I was still reading when the Spirit stopped me in my tracks:

This is my body, given for you;
This is my body, given for you;
This is my body, given for you!

The words rang in my ears as I heard the sound of the women in the background. Thoughts and emotions collided. This is my body given for you. These were members of our church “the Body of Christ” and they too were given to me. I had always thought only of Christ’s physical body and His offering when taking communion. For the first time, I felt the sacred gift in the presence of my fellow members of the Body. These are the people we share our lives with, our community. A gift to everyone who is willing to partake.

By Idelette McVicker
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Look! The virgin will conceive a child! She will give birth to a son, and they will call him Immanuel, which means ‘God is with us.’” Matthew 1:23 (NLT)

Advent marks the season of preparation and waiting. In a sense, it is our taking part in the pregnancy of the Christ child, carrying our part of His story. We prepare our hearts to receive Him; for Him to be born into our humble and broken lives.

It struck me today that as we prepare for Christmas, our hearts focused on the birth of our Savior, in a greater sense we are also participating in a kind of Advent season every other day of the year. Whether it’s Christmas season or not, we are preparing for the return of Christ. We are preparing our hearts for Jesus to come again. Our world is pregnant with His return.

Reflect:

Is your heart ready to receive Him at this time in history?

Where are you making room for Christ this season?

Prayer:

Come, Lord Jesus, come … Help me prepare my heart as a welcoming place that receives You today and every day to come.

By Idelette McVicker
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Hear my prayer, O God; listen to the words of my mouth.”  Psalm 54:2

Once, after walking the streets of the most destitute area in our city, I asked a friend who lives there as a missionary about taking a person through the process of coming into freedom. As a couple, my missionary friends have spent their lives working with people who want to grow whole in Christ.

Knowing my own healing journey, I could hardly imagine the time and commitment required for someone who has suffered deep trauma and beyond.

He said that once, while in prayer, his wife felt God saying that the hours and hours they put in for someone to be set free is so they would appreciate when Freedom comes in an instant.

I look forward to the day when we can all be healed and well in an instant. In the meantime, I look forward to appreciating the miracle as we put in the work and the love.

Thank you, Jesus, for taking us through the process of life. We long for your healing and your renewal of all your people, however you choose to pour it out on us. May your Kingdom come. We love you, Amen.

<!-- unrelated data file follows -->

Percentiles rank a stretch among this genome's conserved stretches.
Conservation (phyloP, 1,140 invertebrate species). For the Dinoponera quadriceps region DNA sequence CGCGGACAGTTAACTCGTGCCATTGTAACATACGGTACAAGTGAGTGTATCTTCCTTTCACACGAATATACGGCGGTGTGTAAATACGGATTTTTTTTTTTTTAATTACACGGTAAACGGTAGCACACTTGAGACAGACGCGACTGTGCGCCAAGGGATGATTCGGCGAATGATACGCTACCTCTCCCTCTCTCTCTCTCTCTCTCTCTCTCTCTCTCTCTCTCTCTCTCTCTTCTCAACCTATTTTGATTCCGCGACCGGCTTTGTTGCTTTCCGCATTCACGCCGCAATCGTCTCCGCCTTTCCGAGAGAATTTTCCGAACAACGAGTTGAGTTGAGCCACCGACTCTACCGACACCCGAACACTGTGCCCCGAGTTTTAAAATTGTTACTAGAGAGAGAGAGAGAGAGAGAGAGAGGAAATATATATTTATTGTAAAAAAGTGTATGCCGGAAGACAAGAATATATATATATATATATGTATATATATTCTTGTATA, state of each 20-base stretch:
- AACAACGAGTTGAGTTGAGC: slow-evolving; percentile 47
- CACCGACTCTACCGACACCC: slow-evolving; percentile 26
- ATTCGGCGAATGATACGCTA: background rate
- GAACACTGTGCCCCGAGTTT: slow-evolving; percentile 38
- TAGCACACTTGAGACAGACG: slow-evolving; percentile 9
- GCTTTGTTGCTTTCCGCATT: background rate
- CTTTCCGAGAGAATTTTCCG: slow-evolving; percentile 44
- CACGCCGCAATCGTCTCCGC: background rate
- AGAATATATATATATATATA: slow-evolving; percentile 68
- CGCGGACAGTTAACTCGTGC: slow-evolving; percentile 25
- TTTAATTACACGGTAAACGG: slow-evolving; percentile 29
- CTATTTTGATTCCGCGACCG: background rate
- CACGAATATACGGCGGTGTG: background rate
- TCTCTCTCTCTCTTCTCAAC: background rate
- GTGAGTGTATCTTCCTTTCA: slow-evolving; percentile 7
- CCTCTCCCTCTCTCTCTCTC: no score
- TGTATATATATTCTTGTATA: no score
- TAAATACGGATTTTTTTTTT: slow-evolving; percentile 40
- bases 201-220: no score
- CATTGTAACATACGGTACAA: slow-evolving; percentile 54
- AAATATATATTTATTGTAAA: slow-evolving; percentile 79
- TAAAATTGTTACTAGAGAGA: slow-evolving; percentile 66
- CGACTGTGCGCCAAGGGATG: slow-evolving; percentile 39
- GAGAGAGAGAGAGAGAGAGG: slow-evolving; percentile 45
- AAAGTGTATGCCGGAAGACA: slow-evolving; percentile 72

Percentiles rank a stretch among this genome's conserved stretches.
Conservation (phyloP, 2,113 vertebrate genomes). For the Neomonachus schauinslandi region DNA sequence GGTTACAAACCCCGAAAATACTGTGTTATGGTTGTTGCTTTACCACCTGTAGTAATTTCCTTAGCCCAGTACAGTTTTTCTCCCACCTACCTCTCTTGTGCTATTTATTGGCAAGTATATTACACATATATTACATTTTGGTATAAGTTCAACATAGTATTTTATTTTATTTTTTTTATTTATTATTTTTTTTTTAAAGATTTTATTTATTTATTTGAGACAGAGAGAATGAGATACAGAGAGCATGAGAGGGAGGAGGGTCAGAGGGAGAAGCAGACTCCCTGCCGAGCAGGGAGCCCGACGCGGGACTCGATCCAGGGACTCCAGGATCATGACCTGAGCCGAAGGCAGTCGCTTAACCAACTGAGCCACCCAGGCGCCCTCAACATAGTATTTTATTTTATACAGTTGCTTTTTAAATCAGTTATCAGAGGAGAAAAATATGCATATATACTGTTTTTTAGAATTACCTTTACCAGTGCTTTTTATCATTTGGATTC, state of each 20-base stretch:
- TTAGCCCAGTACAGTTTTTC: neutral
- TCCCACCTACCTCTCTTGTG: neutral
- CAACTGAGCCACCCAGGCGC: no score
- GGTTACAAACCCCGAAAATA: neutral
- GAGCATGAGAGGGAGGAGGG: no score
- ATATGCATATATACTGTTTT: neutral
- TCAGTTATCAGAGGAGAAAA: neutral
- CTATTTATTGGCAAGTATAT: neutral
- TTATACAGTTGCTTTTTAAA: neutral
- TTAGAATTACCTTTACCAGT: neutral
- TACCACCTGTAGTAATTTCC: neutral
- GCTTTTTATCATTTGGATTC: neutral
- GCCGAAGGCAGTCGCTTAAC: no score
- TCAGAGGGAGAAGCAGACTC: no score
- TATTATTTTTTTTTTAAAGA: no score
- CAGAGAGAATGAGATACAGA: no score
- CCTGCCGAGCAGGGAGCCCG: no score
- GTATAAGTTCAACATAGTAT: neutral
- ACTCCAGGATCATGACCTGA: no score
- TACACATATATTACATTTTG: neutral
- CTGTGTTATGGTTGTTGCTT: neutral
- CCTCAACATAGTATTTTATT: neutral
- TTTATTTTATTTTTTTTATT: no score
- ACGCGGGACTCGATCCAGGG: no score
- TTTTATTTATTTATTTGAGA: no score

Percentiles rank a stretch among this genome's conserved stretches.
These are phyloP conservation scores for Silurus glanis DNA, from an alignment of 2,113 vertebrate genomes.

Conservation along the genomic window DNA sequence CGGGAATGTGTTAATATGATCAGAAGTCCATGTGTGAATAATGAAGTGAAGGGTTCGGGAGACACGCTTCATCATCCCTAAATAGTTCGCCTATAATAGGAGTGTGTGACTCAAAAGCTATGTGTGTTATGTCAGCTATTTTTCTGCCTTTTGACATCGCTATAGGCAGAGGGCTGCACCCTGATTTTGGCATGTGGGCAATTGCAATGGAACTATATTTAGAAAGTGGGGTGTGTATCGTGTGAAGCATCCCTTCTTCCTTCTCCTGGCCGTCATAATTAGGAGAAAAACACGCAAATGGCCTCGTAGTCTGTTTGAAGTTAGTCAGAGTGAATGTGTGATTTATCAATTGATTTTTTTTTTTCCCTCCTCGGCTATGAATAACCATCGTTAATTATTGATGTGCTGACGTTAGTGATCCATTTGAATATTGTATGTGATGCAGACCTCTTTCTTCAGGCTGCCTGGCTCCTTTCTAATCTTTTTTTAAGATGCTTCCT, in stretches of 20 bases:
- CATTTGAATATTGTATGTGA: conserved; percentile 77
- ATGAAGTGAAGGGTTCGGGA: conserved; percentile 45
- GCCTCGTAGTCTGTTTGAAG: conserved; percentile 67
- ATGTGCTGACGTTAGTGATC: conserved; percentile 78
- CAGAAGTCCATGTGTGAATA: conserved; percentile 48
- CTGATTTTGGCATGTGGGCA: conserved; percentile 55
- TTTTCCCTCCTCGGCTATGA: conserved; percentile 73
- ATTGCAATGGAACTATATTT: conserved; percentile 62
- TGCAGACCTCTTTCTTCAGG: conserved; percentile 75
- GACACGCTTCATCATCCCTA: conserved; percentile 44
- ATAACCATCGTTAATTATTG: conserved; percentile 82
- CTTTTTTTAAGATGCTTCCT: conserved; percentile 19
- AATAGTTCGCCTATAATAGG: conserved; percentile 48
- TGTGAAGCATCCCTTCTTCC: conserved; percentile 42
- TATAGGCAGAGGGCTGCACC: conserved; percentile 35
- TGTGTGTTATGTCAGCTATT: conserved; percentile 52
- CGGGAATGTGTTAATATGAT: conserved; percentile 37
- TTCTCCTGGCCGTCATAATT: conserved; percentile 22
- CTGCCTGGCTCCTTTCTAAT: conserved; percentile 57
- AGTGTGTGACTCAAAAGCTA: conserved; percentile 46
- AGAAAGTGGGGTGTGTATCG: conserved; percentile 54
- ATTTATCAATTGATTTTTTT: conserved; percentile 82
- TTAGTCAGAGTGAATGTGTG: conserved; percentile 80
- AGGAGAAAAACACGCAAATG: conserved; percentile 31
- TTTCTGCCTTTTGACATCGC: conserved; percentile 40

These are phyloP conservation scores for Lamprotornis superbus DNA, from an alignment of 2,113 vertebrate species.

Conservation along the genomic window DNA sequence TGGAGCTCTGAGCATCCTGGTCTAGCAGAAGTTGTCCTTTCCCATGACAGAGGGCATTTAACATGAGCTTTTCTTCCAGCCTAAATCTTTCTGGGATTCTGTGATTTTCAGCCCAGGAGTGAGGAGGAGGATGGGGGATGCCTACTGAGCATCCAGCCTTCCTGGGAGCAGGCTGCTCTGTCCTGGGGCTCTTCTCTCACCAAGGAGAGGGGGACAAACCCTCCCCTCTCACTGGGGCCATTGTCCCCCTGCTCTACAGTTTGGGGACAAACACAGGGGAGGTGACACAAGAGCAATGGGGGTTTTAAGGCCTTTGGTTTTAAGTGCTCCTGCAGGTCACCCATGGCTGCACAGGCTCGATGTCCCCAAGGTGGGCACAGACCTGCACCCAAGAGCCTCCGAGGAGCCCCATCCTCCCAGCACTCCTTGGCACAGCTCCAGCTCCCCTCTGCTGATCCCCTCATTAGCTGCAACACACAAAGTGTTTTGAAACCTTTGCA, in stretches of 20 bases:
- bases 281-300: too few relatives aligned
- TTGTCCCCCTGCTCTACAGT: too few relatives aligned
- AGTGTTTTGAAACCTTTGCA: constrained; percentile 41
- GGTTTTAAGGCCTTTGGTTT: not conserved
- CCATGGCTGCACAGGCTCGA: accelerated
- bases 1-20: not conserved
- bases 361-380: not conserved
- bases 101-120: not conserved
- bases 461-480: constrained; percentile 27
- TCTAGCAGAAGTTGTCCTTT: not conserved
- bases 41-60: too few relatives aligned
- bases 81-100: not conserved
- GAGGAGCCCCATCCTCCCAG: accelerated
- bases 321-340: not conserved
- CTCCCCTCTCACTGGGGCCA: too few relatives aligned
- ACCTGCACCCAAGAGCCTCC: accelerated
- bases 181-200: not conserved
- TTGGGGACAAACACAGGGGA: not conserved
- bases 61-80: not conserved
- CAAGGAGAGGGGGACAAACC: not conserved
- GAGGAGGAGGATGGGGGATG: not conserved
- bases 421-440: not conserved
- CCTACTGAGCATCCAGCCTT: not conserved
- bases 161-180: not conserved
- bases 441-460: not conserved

by Idelette McVicker
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Jesus looked at them and said, ‘With man this is impossible, but with God all things are possible.’” Matthew 19:26 (NIV)

Earlier this year I visited the former Berlin wall. I found a segment that was kept in tact for historic purposes and I stood there and prayed. What once seemed so impossible, happened. The wall came down! What once seemed indestructible, crumbled.

One of the inscriptions at the Wall Museum reads,

It was the first wall in history to be built around an entire city and nearly around an entire country.” And Michael Gorbachev said, “The wall not only embodies the split in Europe but in the entire world.”

Standing at this physical wall reminded me of the walls we carry within ourselves. The walls we build in our heart by holding on to things like unforgiveness and anger, separate us from God. Walls between ourselves and others keep us from experiencing the fullness of relationship.

Standing at the wall, however, filled me with hope. Here was a very vivid picture that walls can come down. Besides, Jesus came to break down the walls that keep us from experiencing life to the full. He offered His life to be spilled out and broken, so that we can get break through walls and walk in freedom and the fullness of the Kingdom of God.

Reflect: Which walls do I see as insurmountable?

Lord, thank You for giving me hope. Please help me to break through the walls in my heart and the walls that oppose my relationships. Help me to walk in freedom and experience all You have for me today.

By Idelette McVicker
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Comfort in Times of Uncertainty


“Even though I walk through the valley of the shadow of death, I will fear no evil, for you are with me; your rod and your staff they comfort me.
Psalm 23: 4
(NIV)

I drove home through thick fog tonight. There have been fog patches around our home and in the area these past two weeks. I hardly ever drive through thick mist without thinking about my relationship with God.  It becomes such a tangible representation of our faith journey through life and how dependent we are on our Guide to lead us every step of the way. How easily I could get caught up in Fear, forgetting what a faithful Shepherd we have. He is a loving God who never changes. He guides us through the foggy times and dances with us when the sun shines. Our Lord is, after all, the Light of the world and He is never far away.